Power User – I expect most players to go through one loop but converted players can go through both / multiple. Heavy spending (time or money) users can proceed through loop B faster and gain a social driver advantage (leader board / rank / status) for doing so. This pattern is frequently used by Guild vs Guild games.

Time Sink – If you play the game for 5 minutes, you can go through loop A. If you want to play the game for hours, you go through loops B / C which are time sinks.

These designs are not exclusive. For example, you could have one loop take precedence over another but have one of those loops take a short amount of time, whilst the other is a Time Sink.

Although it’s not a game, I would think about Facebook as an example of user patterns. Some people visit and just check out their Timeline / News Feed, then exit. Some people do that and then go onto post new content / comment on others. Some people come in and sink a lot of time by talking to other people / playing games / organising their profile.


A breakdown of the different uses of Facebook.

Facebook uses a concurrent usage pattern as they don’t really care how you are using the service, as long as you are using it. However, as a games designer, ask yourself if you want users to choose their own experience, or if you want to focus people into one habitual / optimal way of playing?

If you are using multiple game loops, then you need to quickly identify which currency and / or action can be used to unify all loops to tie them into one another.

Unifying Loops

Here’s a look at the two game loops featured in Rage of Bahamut and other Mobage card games. I’ve taken the diagram from the amazing Deconstructor of Fun blog by Michail Katkoff and I highly reccomend look at this for a plethora of examples of how economy fits into the overall picture when creating a F2P game.

Rage of Bahamut

This is a view of the two game loops in Rage of Bahamut and other Mobage card games.

Although not immediately apparent, in these games it’s the cards that unify the loops. Although the player can only acquire cards as a result of PvE, they can use the cards in both PvE and PvP. This means you either grind to get more cards, or spend on Gacha card packs and use them straight away in PvE / PvP. And having more powerful / better cards helps you progress through both loops at a faster rate. Thus the economy is setup so control the drop rate and power of the cards collected and acquired during the game.

If you have dual loops that do not overlap in some way, it can create a confusing experience for the user and will lead to dropping or complete lack of interest in one of the loops in your game.

Economy Optimisation

A lot of care and attention should be taken to optimise a game economy once a game is live. Metric and A/B testing can be used to experiment and tighten up areas that may result in “low hanging fruit.” A good way to begin is to A/B test with two contrasting economies, one that is very generous (player’s get lots of soft currency and are not blocked often) with one that is the complete opposite (player runs out of things to do very quickly). Almost always, you will see that players have a better retention rate in a generous economy, but spend more in a harsh economy.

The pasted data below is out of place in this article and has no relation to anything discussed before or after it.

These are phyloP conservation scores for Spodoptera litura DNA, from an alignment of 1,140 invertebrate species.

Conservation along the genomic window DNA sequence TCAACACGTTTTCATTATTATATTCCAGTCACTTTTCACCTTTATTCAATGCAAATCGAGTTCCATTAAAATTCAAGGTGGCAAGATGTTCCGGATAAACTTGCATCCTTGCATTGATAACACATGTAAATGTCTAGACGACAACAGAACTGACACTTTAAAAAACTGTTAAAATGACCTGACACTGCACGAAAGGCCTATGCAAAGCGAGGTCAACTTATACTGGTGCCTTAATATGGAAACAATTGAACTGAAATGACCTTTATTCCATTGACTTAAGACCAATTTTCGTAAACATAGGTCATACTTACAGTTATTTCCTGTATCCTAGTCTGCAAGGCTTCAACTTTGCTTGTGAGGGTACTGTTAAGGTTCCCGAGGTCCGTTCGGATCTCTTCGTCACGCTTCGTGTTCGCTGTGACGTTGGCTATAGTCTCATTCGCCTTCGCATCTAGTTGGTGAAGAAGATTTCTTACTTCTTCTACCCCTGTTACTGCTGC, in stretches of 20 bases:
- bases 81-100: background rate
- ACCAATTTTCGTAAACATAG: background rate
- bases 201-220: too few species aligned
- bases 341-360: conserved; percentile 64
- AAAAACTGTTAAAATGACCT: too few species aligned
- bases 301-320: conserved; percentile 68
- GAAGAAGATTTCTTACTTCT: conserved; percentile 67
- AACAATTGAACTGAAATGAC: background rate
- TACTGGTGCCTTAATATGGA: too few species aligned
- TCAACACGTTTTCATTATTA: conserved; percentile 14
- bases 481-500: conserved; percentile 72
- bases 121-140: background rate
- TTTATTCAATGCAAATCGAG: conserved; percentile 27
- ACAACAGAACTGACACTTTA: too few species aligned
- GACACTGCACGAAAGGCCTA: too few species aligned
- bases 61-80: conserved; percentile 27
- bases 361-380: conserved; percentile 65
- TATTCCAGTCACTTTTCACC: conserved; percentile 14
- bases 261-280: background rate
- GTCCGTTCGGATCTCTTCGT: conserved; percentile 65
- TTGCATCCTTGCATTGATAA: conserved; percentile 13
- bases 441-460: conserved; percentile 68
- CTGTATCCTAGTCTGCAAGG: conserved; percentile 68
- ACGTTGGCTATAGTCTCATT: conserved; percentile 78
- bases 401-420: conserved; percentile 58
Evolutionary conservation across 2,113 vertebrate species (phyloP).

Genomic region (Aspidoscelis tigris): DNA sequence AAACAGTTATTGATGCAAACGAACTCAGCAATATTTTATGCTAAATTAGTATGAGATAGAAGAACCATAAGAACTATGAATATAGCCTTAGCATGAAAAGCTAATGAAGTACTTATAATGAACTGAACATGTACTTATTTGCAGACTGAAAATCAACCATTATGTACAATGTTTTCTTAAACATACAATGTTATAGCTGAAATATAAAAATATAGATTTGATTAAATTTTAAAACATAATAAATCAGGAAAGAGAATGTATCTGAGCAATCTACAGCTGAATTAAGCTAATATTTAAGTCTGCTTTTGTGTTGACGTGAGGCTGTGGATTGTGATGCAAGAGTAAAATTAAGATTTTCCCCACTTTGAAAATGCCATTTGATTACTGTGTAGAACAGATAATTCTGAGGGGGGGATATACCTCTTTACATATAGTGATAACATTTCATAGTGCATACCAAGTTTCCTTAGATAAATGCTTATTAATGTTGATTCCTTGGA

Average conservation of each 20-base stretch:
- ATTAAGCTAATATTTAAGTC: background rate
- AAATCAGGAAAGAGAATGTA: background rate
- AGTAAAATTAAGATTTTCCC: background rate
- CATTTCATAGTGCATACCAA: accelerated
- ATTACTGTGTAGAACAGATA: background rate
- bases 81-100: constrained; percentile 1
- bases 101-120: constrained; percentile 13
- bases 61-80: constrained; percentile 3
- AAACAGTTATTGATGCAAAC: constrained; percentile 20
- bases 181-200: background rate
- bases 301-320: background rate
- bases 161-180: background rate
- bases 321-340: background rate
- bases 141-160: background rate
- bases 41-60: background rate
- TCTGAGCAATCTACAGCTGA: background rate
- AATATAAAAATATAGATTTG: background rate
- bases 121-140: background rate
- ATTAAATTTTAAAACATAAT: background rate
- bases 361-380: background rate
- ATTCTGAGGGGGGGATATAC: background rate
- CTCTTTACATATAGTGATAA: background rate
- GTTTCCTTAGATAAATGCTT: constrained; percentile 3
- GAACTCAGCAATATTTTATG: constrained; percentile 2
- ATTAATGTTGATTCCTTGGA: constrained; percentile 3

As a Product Manager, ideally you want to setup an economy so that it supports good F2P loop design. That is to say that a player can get into the game, have a fulfilling and fun session and finish all in under 5 minutes. If this is fun, the player can continue, but has to spend some of their resources to do so. After a while they will be out of all resources so they have to pay to continue. Using metrics from generous and harsh economies, you will be able to find out important information such as:

– Player level when first session / subsequent sessions are stopped.
– Amount of sessions played per day.
– Length of time per session.
– Fall-off point.

Armed with this information, you can begin to make educated guesses as to how to change values in your economy to support these best practices. So for example if you find that players are able to play for an average session length of 30 minutes, you can increase the rate at which energy runs out at so that sessions finish on average after 15 minutes. You can then compare this to overall retention rate. If players stop playing the game as a result of these changes, drop it and try another route. However, if it works then you increase your revenue by making more pinch points at which to spend. That’s the theory at least!


Game Economy is for me one of the “dark arts” of F2P games. Looking back through this post I can see that many things are very unclear and it’s hard to really explain the way to design and optimise an economy without having a thorough understanding of many of the subtleties of social / F2P game design. For that I’d like to apologise, and I’m likely to write another post going through some of the subtleties in more detail in the future.  However, I hope this gets you thinking about how to connect the various components of a Free-to-play game and stresses the need to look the the “big picture” of your game.